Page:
Southern Nevada Casinos Set for 80 Percent Capacity, As ‘Vegas Means Business’
Las Vegas casinos are set to increase their capacity limit to 80 percent on Saturday. To underline that point, soon-to-open Resorts World Las Vegas displayed a digital “Vegas Means Business” sign,
The increased capacity in Clark County includes a 3-foot social distancing requirement, down from six feet. The Gaming Control Board has approved the new capacity limit, which the state previously set at 50 percent.
The capacity limit will extend to 100 percent when county officials can verify that 60 percent of eligible residents have received a COVID-19 vaccination. About 1.8 million residents are eligible, according to the Las Vegas Review-Journal. County officials said 50 percent of the eligible population could be vaccinated by the end of this week.
The Control Board has the authority to extend the casino floor capacity on a county-by-county basis after May 1. This does not include non-gaming areas, such as hotels and swimming pools. The statewide mask mandate remains in place.
‘A Great Day’
Gaming industry experts view Clark County’s adjusted occupancy level as a sign that the hobbled Las Vegas economy is recovering.
Amanda Belarmino, assistant professor of hospitality at UNLV, said the new 80 percent mandate that begins Saturday represents “a great day in Nevada.”
The ability to increase capacity will have a profound impact on our economy and send the message that we are ready for visitors,” she told the Las Vegas Review-Journal.
In addition, the state this week approved Clark County’s plan to boost the capacity limit to 80 percent for other businesses. Las Vegas is in Southern Nevada’s Clark County.
On Saturday, gyms, pools, libraries, indoor malls, and more can set capacity limits at 80 percent. Restaurants will be allowed increase their table limits from six to 12 customers.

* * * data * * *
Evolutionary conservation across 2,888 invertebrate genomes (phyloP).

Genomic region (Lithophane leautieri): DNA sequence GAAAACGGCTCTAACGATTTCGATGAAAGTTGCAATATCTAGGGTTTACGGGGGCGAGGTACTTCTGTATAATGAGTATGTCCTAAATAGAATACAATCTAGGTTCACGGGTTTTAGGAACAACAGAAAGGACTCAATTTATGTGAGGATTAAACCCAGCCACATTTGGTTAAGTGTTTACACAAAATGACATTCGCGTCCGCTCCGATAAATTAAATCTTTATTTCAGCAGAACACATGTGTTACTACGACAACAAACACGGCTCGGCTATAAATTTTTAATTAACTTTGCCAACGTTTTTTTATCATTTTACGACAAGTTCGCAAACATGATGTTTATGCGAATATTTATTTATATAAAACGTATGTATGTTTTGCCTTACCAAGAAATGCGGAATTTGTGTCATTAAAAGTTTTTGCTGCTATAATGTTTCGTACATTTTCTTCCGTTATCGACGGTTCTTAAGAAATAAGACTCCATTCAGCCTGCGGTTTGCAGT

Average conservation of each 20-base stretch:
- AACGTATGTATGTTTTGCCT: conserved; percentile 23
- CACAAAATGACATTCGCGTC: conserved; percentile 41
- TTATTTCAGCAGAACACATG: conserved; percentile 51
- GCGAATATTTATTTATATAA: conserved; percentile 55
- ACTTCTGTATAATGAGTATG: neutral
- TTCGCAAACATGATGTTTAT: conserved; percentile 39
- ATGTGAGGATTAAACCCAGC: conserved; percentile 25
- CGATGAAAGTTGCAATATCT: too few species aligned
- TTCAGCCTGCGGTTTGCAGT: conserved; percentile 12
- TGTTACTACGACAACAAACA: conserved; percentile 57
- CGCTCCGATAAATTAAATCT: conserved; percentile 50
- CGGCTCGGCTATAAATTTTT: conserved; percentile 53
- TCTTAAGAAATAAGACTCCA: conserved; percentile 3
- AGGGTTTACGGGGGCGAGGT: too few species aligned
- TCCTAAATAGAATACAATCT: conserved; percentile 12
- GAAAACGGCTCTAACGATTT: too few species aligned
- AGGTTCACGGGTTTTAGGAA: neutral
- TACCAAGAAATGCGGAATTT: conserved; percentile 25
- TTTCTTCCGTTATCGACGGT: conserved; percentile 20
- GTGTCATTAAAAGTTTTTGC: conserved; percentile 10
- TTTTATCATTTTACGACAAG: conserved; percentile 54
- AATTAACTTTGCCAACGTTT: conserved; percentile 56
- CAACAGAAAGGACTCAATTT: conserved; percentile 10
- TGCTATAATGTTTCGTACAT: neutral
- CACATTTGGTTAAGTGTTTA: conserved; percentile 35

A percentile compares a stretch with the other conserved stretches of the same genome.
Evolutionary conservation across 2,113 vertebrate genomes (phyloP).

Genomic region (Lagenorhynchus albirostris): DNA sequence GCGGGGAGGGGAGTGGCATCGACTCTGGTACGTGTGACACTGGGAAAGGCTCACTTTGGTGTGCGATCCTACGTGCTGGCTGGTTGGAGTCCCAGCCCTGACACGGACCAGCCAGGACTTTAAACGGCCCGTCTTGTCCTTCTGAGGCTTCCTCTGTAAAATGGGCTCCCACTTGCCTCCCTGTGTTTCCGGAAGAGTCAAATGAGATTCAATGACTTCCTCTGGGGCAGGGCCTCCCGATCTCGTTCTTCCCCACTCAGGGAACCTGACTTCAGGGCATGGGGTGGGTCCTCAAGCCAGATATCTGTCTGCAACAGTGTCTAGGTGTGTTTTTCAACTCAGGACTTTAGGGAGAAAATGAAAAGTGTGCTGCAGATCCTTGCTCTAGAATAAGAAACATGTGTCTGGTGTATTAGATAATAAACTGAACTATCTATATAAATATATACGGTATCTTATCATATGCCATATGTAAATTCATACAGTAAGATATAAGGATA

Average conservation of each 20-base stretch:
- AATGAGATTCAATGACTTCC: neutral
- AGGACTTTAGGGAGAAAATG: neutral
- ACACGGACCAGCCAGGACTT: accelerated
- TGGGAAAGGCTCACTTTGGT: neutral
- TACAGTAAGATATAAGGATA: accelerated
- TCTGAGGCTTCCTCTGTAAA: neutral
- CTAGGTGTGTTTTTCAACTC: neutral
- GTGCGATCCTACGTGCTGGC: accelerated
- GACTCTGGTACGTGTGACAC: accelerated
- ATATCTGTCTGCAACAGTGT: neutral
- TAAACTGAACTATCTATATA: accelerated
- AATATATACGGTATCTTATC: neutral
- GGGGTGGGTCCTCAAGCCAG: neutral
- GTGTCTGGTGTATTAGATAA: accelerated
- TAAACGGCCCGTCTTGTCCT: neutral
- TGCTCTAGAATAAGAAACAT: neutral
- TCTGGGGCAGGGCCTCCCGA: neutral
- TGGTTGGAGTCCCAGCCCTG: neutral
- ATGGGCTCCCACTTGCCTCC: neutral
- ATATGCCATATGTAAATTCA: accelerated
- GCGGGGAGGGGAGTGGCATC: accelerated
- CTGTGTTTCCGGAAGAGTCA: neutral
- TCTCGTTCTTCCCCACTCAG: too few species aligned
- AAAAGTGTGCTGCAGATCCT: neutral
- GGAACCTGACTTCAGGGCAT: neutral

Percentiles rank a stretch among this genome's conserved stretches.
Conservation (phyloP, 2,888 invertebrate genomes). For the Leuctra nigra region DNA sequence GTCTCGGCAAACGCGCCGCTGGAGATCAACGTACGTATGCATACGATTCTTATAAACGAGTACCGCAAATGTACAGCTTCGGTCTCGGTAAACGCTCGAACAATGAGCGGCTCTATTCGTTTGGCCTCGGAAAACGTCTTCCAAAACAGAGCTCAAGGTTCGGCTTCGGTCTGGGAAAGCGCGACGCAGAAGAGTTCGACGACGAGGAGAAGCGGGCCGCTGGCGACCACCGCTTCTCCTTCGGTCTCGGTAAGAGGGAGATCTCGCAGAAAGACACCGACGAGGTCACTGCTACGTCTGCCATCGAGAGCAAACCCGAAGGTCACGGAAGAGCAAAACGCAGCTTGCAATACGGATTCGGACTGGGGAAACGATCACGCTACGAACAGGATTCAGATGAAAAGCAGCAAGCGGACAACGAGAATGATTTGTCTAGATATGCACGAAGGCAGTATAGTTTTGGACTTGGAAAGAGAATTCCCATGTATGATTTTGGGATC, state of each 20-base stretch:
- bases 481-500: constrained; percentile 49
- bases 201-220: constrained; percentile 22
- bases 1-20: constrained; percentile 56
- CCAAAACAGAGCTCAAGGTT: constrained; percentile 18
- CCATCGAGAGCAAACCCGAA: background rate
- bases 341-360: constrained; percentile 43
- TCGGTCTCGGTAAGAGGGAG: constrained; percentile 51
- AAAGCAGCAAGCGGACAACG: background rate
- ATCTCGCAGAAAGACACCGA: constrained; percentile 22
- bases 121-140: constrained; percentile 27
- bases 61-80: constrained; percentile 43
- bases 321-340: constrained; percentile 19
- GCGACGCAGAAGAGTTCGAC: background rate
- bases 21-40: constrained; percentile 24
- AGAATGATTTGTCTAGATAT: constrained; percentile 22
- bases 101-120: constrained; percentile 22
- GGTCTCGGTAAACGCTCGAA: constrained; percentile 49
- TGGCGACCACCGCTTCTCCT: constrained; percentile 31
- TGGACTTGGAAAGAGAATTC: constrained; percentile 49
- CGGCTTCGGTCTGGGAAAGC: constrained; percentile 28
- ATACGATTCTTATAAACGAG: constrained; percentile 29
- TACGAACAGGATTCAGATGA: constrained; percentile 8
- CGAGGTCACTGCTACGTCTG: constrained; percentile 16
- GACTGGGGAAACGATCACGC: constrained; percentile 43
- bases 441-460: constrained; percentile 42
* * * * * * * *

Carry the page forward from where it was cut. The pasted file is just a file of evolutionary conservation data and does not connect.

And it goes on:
County officials said occupancy limits and social distancing rules will be eliminated for these businesses when 60 percent of eligible residents are vaccinated.
Seeking Convention Business
A local sense of optimism is reflected in a large digital sign on an exterior wall at Resorts World Las Vegas. The 3,500-room Resorts World is set to open June 24 on the northwest end of the Strip, where the Mob-connected Stardust Casino once stood.
Resorts World is not charging the Las Vegas Convention and Visitors Authority for the “Vegas Means Business” digital sign, the newspaper reported.
Resorts World has entered into a partnership with Clear Channel Outdoor Americas to sell space in the future on exterior wall displays.
The LVCVA has been active in efforts to attract conventioneers and other visitors to the city.
The agency recently unveiled a television ad titled “Vegas You.” The ad plays up fun possibilities in the city, but does not show casino floors or gaming tables.
Since 1999, hotel-casinos in the area have made more money from conventions and hotel amenities than from gambling, according to the Wall Street Journal.
Conventions are seen as important in filling up hotel rooms in Las Vegas, especially during the slow middle of the week. Since the March 2020 onset of the coronavirus pandemic, conventions have been absent from the city.
However, the announcement this week that the Consumer Technology Association is bringing its popular CES trade show back to Las Vegas in 2022 is viewed as a major step in reviving that part of the Las Vegas tourism economy.
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